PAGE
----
Facebook claims that US taxman is denying it right of appeal in probe
Facebook has claimed that US tax authorities are unjustly denying it a right of appeal, against a decision stemming from a 2011 audit of the social network's 2008 to 2010 taxes, including the treatment of assets in Ireland.
Facebook's fight against the Internal Revenue Service (IRS) now six-year-old audit returned to a federal court in San Franciso on Wednesday, where the company's demanding an independent review of its tax bill, and accused tax authorities of illegally denying it access to an appeals forum.
The IRS previously said Facebook may have understated the value of intellectual property it transferred to Ireland by "billions of dollars", unfairly cutting its tax bill in the process, according to court papers.
Last year, US Justice Department filed a lawsuit seeking to enforce IRS summonses served on Facebook and to force the world's largest social network to produce various documents as part of the probe.
The tax authority is examining whether Facebook understated its US income by selling rights to an Irish subsidiary too cheaply.
Facebook has denied any wrongdoing and continues to fight the case.
Facebook is seeking a court declaration that it was denied its appeal rights and an injunction compelling the IRS to give the tech giant independent review.
The complex tax structuring used by big technology companies such as Apple, Google and Facebook is now in focus on both sides of the Atlantic, including intense scrutiny from the European Commission, which is pushing a so-called digital turnover tax that would levy technology firms based on where they make sales, rather than where profits are booked.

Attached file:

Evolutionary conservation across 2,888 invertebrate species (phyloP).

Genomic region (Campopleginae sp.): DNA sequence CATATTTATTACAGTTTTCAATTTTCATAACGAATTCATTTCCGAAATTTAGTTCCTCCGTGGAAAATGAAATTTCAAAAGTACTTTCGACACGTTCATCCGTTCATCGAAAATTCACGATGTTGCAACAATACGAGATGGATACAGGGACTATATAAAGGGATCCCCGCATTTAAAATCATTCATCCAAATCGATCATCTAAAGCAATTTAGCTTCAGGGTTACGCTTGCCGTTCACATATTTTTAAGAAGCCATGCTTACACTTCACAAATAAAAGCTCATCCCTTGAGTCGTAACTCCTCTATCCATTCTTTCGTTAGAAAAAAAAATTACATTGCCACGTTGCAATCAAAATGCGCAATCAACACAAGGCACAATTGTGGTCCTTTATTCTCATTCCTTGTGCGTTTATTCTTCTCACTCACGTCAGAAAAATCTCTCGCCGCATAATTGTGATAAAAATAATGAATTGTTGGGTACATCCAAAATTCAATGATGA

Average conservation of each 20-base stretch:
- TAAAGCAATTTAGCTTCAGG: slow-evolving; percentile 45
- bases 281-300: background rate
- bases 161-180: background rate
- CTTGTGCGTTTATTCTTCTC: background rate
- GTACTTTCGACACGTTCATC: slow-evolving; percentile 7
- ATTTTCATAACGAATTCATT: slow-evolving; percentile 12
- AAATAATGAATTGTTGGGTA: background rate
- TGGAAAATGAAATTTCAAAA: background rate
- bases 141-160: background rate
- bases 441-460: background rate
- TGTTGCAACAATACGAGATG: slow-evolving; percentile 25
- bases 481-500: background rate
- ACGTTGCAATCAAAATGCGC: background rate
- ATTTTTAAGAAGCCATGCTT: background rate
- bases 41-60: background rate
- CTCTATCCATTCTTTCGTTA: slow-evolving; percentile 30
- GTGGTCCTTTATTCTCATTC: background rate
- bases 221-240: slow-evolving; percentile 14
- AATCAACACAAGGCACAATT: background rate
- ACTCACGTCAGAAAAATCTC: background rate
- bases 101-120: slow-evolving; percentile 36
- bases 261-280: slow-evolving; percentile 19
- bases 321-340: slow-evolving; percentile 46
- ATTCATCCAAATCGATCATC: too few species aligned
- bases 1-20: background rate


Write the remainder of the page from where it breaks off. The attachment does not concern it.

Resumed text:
In Brussels yesterday, California's governor Jerry Brown said he did not know how a digital turnover tax on internet companies, such as the one the EU is considering, would "work".
On a two-day visit to the EU capital, he also refused to criticise the tax policies of Silicon Valley companies such as such as Facebook and Alphabet subsidiary Google, despite numerous EU member states insisting they do not pay their fair share of tax.
Ireland, which is the European base for many of the firms, does not support the turnover tax plans.
Criticism increased in recent days after revelations in the Paradise Papers that Apple moved billions of dollars to the offshore financial centre on the island of Jersey in order to avoid paying tax in the EU.
"These are my constituents," Mr Brown told Bloomberg Tax in an interview.
"I am not in a position to say anything on this issue."
He also said the issue of Silicon Valley company tax policies had not been raised during visits to the European Commission and the European Parliament on November 8.
On Wednesday, European Competition Commissioner Margrethe Vestager announced she is reopening the tax probe into Apple and accused US tech companies, including Google and Facebook, of pursuing policies she claims are driven by "greed". (Additional reporting Bloomberg)